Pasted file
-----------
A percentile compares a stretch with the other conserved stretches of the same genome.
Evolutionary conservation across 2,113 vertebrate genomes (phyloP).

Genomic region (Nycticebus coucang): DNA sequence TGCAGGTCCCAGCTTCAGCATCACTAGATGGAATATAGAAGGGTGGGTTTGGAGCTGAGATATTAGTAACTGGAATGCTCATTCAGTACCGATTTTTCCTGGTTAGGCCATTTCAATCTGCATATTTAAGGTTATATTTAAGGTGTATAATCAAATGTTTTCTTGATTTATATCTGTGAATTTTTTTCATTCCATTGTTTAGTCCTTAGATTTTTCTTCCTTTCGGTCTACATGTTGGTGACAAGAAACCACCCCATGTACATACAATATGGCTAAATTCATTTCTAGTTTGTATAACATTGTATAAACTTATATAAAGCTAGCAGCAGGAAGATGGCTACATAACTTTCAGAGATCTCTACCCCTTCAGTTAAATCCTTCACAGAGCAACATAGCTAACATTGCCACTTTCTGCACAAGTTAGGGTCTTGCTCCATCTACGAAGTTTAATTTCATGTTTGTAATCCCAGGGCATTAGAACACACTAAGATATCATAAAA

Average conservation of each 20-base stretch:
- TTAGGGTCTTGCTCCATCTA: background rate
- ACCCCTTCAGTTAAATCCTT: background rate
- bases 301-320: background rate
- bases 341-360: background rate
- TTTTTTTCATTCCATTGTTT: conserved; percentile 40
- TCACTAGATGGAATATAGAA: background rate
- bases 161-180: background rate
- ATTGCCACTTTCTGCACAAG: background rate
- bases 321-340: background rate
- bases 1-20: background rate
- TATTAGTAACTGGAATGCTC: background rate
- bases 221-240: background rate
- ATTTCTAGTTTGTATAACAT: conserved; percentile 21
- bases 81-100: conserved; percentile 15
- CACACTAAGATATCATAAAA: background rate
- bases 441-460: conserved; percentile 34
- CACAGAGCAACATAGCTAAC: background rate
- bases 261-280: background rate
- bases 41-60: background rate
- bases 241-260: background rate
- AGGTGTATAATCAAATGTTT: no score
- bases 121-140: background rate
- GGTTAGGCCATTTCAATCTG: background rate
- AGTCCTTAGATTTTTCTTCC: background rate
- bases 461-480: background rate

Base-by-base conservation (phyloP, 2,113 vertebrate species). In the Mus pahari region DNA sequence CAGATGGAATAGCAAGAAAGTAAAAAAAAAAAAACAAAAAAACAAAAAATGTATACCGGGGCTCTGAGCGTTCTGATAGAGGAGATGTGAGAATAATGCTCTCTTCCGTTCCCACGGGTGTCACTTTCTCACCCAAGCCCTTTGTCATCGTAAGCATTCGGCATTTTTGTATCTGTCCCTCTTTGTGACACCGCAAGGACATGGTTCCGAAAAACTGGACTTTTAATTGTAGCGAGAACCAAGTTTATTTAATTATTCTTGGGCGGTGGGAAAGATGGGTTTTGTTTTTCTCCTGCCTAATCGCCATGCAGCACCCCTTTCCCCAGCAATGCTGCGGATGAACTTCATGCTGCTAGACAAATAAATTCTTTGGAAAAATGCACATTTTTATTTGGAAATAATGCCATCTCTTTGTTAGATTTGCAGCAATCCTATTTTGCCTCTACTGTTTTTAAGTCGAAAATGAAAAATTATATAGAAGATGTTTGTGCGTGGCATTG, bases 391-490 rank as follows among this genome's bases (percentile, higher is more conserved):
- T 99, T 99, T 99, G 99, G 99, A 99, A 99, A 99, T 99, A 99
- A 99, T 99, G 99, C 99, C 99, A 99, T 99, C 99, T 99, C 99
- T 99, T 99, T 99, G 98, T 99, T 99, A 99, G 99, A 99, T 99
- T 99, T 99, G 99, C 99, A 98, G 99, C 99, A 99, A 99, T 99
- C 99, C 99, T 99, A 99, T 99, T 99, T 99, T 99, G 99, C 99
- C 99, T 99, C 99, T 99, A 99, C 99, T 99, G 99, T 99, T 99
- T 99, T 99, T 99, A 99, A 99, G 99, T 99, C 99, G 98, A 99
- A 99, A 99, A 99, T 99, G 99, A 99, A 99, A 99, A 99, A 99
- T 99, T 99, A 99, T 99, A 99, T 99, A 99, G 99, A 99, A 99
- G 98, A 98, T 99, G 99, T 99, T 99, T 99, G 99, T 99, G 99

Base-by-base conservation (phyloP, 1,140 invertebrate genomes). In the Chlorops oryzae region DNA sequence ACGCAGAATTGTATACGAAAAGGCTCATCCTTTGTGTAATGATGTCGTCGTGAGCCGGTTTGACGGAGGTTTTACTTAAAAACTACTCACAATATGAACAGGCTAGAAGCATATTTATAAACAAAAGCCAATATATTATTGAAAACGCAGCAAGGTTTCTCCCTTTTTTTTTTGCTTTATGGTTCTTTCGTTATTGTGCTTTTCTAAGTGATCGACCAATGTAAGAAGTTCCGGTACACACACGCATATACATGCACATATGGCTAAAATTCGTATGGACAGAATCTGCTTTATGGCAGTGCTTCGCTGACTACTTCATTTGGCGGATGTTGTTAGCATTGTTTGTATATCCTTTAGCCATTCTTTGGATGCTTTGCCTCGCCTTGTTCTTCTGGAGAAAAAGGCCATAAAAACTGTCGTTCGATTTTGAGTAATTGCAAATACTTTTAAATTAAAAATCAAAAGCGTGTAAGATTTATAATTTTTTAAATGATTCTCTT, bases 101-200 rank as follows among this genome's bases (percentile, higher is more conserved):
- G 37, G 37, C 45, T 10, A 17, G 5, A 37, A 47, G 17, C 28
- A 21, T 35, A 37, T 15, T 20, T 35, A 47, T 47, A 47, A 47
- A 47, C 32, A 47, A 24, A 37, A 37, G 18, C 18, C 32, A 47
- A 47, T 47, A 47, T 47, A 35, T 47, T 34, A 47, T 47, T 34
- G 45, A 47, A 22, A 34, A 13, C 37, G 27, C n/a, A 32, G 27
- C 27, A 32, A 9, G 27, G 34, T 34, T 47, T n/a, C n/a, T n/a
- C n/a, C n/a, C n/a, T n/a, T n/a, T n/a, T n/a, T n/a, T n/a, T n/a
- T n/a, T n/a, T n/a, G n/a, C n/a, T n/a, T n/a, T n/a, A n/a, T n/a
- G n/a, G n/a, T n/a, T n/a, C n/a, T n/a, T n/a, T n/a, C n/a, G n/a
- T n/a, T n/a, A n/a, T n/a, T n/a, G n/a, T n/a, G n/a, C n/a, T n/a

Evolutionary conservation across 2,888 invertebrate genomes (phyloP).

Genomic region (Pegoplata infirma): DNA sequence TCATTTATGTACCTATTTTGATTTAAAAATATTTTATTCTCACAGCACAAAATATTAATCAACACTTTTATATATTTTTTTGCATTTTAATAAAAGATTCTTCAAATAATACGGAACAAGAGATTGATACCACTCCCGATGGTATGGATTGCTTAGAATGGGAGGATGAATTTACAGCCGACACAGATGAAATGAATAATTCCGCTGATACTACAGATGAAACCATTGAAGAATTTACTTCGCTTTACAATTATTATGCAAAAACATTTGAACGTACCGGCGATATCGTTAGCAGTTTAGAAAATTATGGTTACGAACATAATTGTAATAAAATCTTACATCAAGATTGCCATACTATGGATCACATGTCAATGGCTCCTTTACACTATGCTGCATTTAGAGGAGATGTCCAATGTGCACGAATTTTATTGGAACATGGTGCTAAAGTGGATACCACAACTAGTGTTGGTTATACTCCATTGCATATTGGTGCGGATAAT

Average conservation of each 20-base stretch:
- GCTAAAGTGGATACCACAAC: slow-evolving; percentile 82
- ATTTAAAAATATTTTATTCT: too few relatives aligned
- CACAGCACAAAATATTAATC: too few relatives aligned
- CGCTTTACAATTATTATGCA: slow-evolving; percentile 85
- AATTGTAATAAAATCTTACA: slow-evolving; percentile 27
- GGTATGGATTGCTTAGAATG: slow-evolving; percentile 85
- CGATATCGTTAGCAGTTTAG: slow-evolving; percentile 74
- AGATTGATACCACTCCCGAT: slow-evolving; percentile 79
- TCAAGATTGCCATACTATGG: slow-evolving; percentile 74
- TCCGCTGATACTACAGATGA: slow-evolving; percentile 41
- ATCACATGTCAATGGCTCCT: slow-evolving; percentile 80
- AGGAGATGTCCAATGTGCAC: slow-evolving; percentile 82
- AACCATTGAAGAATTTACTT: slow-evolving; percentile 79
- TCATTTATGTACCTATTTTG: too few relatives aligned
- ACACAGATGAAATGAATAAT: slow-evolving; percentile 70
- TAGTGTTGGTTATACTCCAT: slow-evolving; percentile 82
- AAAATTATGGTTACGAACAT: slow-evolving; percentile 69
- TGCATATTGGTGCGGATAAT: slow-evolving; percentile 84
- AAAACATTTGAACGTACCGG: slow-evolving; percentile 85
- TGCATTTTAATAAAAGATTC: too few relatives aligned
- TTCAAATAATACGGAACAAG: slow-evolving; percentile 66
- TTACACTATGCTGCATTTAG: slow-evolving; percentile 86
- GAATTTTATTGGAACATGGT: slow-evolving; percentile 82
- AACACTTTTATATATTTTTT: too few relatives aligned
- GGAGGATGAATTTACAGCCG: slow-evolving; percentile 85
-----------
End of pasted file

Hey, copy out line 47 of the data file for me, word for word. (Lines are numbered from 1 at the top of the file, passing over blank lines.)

- C 27, A 32, A 9, G 27, G 34, T 34, T 47, T n/a, C n/a, T n/a